Mission achieves successful optical cross-links between the two satellites
LONG BEACH, Calif.–(BUSINESS WIRE)–Rocket Lab USA, Inc. (Nasdaq: RKLB) (“Rocket Lab” or “the Company”), a leading space and launch systems company, has supported a significant milestone for DARPA and the Mandrake-2 mission of the Space Development Agency (SDA).
In June, the two Mandrake-2 spacecraft, Able and Baker, successfully demonstrated the closure and maintenance of an optical communications link during the full 40-minute test duration at a distance of 114 km. In that time, more than 280 Gb of data was transferred between the satellites. This is a historic step in DARPA and SDA’s vision to provide a secure, resilient, low-latency, high-volume data transport communication system around the globe via a mesh network of optically interconnected spacecraft.
“This is a game-changing advance and a critical enabler for proliferating space architectures,” said Stephen Forbes, manager of DARPA’s Tactical Technology Blackjack program. Office.
Rocket Lab has played a leadership role in the mission through its team at Advanced Solutions Inc. (ASI), a Colorado-based aerospace engineering company that provides mission-proven space software, mission simulation and test solutions. Acquired by Rocket Lab in October 2021, ASI has been part of the Mandrake-2 mission since the beginning of the program, helping to deliver space vehicles to the launch site in less than nine months.
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Rocket Lab provided the mission with MAX flight software, guidance, navigation and control (GNC) design and analysis, the MAX ground data system, and mission operations. Since its launch, the spacecraft has been operated from the Rocket Lab Operations Center in Littleton, Colorado. As part of operations, the Rocket Lab team is responsible for daily spacecraft status and health monitoring, payload tasking, and trajectory control between spacecraft to support optical cross-link testing. . Rocket Lab also supplied the star trackers and reaction wheels for the spacecraft, enabling the high-precision attitude determination and control needed to achieve the optical communications link. The spacecraft separation system for the mission was also supplied by Rocket Lab.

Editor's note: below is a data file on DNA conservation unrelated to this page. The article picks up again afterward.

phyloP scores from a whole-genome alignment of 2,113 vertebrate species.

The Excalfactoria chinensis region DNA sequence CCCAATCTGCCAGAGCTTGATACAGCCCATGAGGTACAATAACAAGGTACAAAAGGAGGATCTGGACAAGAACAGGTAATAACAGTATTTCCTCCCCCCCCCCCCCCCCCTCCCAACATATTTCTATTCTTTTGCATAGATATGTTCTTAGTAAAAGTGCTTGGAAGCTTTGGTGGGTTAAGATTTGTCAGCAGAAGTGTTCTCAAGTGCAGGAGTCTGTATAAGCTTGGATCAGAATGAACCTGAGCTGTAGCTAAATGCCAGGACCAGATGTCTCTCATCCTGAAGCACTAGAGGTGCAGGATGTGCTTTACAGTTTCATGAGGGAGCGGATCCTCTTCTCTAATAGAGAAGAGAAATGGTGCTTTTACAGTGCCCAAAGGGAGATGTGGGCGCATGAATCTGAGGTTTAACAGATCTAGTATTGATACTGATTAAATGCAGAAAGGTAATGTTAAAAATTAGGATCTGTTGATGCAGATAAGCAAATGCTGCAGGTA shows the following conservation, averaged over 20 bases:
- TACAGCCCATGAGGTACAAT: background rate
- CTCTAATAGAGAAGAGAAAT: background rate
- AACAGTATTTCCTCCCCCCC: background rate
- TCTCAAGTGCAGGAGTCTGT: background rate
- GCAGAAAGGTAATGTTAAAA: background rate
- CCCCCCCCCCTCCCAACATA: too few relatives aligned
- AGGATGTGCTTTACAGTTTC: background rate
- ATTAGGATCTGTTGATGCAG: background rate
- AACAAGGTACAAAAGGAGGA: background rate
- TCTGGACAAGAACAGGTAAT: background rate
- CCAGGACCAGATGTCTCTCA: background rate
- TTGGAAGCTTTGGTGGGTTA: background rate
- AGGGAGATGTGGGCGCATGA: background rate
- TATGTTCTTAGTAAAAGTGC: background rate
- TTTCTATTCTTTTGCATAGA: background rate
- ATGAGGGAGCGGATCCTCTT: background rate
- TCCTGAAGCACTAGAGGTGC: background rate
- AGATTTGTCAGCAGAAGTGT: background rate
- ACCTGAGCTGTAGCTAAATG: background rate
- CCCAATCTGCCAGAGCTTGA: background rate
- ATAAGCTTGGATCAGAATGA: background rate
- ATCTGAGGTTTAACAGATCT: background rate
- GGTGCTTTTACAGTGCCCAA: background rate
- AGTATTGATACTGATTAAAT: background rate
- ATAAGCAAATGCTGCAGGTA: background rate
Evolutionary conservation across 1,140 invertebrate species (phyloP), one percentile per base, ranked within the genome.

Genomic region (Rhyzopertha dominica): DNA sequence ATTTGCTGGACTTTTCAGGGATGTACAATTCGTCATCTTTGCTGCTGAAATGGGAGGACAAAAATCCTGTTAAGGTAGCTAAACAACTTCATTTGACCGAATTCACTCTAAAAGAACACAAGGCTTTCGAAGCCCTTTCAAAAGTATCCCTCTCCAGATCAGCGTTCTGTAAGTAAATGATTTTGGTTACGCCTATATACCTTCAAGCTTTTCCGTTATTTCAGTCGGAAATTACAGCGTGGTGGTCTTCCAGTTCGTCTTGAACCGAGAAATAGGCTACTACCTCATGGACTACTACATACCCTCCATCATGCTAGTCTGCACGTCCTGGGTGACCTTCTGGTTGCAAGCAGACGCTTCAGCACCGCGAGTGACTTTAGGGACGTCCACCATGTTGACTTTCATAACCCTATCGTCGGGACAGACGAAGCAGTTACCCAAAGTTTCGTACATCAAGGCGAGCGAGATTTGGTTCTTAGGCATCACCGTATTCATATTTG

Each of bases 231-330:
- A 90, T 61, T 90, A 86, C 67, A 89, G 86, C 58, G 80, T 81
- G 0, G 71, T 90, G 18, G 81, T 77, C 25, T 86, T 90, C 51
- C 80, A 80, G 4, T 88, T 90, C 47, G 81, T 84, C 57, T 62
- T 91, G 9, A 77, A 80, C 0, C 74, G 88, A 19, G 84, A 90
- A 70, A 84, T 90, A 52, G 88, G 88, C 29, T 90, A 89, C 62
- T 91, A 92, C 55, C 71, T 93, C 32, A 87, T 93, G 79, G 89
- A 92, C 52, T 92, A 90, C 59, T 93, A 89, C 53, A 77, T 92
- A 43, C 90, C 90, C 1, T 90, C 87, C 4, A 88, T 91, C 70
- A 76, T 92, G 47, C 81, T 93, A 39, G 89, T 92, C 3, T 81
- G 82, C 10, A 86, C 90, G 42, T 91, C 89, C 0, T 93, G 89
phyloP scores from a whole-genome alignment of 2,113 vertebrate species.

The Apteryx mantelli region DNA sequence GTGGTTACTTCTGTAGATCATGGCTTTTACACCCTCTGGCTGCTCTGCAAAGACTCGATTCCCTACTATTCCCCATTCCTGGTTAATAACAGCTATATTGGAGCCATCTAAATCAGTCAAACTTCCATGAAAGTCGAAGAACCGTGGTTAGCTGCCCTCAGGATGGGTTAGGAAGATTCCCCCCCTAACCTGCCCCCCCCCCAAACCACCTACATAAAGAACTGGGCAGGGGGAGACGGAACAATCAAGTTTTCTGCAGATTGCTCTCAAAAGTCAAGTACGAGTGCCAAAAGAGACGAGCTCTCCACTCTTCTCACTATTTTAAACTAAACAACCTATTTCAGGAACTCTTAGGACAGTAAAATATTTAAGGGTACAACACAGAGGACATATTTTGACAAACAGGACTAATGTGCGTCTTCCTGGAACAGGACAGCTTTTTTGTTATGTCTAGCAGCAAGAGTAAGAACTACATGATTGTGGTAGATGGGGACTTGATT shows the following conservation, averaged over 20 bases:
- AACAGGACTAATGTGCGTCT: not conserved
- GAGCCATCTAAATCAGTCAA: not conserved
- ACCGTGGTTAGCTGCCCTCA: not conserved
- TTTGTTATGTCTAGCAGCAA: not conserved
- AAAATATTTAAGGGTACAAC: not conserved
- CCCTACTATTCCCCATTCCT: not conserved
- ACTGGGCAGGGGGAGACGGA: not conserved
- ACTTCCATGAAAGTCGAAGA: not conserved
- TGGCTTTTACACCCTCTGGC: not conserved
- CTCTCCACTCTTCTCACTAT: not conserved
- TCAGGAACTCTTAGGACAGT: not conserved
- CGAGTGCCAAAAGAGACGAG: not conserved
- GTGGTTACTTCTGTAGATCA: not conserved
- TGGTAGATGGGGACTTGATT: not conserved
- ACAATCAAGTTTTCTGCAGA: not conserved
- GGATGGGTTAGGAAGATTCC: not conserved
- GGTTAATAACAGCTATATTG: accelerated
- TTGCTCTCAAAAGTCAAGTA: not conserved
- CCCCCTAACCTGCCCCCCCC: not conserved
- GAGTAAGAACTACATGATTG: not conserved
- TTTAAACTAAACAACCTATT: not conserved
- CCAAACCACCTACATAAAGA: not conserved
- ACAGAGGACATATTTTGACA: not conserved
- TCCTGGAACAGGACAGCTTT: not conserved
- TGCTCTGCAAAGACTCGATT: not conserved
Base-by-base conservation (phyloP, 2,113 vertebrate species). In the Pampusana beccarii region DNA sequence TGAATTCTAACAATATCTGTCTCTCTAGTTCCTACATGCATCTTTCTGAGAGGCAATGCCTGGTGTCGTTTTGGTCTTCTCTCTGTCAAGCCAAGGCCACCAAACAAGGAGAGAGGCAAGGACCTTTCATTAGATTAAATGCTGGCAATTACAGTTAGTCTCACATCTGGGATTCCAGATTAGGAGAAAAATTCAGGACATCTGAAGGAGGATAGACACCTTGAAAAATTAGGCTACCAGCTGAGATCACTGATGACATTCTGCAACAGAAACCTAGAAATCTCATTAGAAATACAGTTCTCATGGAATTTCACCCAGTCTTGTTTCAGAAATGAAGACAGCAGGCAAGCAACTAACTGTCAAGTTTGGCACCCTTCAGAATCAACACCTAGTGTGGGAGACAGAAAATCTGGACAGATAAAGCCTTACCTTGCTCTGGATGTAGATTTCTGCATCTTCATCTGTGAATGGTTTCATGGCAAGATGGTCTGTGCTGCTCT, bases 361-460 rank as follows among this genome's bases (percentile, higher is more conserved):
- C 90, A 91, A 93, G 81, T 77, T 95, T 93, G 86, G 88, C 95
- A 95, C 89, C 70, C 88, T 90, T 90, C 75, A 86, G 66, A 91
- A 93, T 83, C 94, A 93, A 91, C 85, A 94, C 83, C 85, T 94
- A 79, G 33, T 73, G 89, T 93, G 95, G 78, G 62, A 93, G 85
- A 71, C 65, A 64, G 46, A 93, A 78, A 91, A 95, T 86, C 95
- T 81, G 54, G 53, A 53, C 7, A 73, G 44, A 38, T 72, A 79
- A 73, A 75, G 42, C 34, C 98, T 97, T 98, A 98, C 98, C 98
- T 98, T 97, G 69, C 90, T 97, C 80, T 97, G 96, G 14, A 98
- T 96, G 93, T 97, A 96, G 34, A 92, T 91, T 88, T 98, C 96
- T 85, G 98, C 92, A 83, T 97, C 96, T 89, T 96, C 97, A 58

“This is a significant step toward realizing a high-speed global space network and I couldn’t be more proud of the teams at Rocket Lab and ASI for making it possible,” said Rocket Lab Founder and CEO Peter Beck. “Once again, this is a strong demonstration of the efficiency and reliability delivered by Rocket Lab’s vertically integrated capabilities.”
The Mandrake-2 spacecraft was developed as an early risk mitigation for DARPA’s Blackjack program to demonstrate high-bandwidth optical inter-satellite links (OISL) through advanced laser communication technology. The spacecraft was developed and ready for launch in just nine months, with final testing of both spacecraft taking place at Rocket Lab’s facility in Colorado before shipment to the Kennedy Space Center (KSC) in Florida.
Both the satellites and the payloads are in good condition and are working well. The Rocket Lab team looks forward to continuing to support DARPA and SDA to further characterize and demonstrate this critical capability in orbit.
+ About Rocket Lab
Founded in 2006, Rocket Lab is a comprehensive space company with an established track record of mission success. We provide reliable launch services, satellite manufacturing, spacecraft components, and in-orbit management solutions that make getting into space faster, easier, and cheaper. Headquartered in Long Beach, California, Rocket Lab designs and manufactures the Electron small orbital launch vehicle and Photon satellite platform and is developing the Neutron 8-ton payload-class launch vehicle. Since its first orbital launch in January 2018, Rocket Lab’s Electron launch vehicle has become the second most frequently launched U.S. rocket annually and has launched 148 satellites into orbit for public and private sector organizations, enabling operations in national security, scientific research, space debris mitigation. , Earth observation, weather monitoring and communications. Rocket Lab’s Photon spacecraft platform has been selected to support NASA’s missions to the Moon and Mars, as well as the first private commercial mission to Venus. Rocket Lab has three launch pads at two launch sites, including two launch pads at a private orbital launch site located in New Zealand and a second launch site in Virginia, USA, which is expected to be operational in 2022. For more information, visit www.rocketlabusa.com.
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